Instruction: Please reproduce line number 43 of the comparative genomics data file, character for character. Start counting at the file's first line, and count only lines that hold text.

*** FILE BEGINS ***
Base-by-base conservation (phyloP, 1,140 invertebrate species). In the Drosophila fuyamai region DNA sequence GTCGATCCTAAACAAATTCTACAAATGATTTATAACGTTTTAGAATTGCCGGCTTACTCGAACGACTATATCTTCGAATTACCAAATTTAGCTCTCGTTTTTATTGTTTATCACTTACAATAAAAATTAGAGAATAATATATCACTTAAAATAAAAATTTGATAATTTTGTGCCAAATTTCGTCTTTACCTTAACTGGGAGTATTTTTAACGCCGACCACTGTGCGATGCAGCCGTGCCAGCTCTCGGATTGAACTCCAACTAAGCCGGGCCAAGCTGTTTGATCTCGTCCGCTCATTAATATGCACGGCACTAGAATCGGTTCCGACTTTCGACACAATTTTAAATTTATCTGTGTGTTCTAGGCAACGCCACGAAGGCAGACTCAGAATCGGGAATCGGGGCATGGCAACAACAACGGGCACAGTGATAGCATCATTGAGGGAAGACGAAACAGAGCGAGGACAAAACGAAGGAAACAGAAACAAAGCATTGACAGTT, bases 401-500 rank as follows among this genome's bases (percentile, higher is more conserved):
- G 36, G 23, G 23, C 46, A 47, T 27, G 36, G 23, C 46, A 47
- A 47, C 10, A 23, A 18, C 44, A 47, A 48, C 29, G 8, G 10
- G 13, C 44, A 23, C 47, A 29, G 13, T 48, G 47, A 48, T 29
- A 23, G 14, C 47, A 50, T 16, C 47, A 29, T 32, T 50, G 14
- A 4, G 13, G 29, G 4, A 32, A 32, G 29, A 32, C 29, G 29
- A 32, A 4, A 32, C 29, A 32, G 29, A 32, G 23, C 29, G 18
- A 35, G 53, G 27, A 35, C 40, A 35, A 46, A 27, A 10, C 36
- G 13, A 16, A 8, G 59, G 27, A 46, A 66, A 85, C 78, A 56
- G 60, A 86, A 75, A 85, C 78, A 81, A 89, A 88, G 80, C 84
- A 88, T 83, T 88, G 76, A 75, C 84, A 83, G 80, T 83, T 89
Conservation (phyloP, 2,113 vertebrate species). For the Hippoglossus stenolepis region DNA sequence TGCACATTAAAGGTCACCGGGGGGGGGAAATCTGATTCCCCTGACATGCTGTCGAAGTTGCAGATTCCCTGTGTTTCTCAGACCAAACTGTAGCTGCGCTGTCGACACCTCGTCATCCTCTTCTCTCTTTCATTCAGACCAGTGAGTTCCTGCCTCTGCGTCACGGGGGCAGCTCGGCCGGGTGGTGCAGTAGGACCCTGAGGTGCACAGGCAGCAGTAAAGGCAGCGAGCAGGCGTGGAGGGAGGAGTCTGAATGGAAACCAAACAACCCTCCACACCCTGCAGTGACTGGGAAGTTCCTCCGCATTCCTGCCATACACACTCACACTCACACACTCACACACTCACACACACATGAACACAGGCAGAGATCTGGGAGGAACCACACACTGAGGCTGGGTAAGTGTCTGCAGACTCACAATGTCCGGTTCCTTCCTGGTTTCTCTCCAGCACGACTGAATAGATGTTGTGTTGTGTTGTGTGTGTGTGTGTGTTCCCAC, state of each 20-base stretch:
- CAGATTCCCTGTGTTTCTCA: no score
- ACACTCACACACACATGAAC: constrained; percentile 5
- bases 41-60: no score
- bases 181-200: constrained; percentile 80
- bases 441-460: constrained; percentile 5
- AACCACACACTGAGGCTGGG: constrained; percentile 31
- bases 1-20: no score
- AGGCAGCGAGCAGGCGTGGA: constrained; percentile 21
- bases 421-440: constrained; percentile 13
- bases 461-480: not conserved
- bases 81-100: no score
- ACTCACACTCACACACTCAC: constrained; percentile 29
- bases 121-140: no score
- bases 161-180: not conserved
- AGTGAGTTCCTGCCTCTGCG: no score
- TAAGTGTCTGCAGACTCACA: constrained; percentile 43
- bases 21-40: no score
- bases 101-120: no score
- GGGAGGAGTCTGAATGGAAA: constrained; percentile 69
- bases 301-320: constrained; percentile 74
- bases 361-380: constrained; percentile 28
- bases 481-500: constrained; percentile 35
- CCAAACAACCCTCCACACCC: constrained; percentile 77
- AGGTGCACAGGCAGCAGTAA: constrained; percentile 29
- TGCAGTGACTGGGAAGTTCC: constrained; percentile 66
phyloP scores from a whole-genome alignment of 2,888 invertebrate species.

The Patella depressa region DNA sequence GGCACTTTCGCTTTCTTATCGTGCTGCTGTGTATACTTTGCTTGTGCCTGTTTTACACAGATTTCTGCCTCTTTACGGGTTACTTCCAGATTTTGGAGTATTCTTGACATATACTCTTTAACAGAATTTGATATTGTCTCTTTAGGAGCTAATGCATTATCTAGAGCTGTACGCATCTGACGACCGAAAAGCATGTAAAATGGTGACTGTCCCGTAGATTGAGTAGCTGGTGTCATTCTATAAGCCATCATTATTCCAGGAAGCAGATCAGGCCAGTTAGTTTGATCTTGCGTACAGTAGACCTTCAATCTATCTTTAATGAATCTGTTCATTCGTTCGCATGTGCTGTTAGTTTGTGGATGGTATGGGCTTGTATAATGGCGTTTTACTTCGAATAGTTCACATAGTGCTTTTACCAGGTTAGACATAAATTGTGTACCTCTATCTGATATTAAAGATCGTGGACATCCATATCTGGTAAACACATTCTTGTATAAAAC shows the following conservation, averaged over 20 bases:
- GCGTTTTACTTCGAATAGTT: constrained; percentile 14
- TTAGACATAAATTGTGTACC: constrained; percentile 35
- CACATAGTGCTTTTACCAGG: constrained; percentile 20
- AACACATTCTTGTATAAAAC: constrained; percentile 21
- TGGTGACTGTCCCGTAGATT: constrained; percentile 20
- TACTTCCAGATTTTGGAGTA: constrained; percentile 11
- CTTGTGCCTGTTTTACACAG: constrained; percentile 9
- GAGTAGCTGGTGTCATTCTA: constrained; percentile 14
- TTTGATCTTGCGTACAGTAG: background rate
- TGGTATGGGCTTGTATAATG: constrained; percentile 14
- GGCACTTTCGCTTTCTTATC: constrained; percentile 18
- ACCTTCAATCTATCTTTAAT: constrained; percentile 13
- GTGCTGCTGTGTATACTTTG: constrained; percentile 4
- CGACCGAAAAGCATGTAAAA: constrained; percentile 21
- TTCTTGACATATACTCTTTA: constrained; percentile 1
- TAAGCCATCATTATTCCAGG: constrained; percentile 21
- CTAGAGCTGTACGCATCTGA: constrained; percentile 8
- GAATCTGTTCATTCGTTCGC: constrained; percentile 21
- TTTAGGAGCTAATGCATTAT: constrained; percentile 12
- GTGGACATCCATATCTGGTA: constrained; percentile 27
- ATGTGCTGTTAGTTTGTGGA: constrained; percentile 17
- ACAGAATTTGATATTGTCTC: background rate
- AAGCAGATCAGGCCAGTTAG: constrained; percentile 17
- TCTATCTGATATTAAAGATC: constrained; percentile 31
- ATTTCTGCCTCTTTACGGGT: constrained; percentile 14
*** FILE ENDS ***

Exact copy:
- AACACATTCTTGTATAAAAC: constrained; percentile 21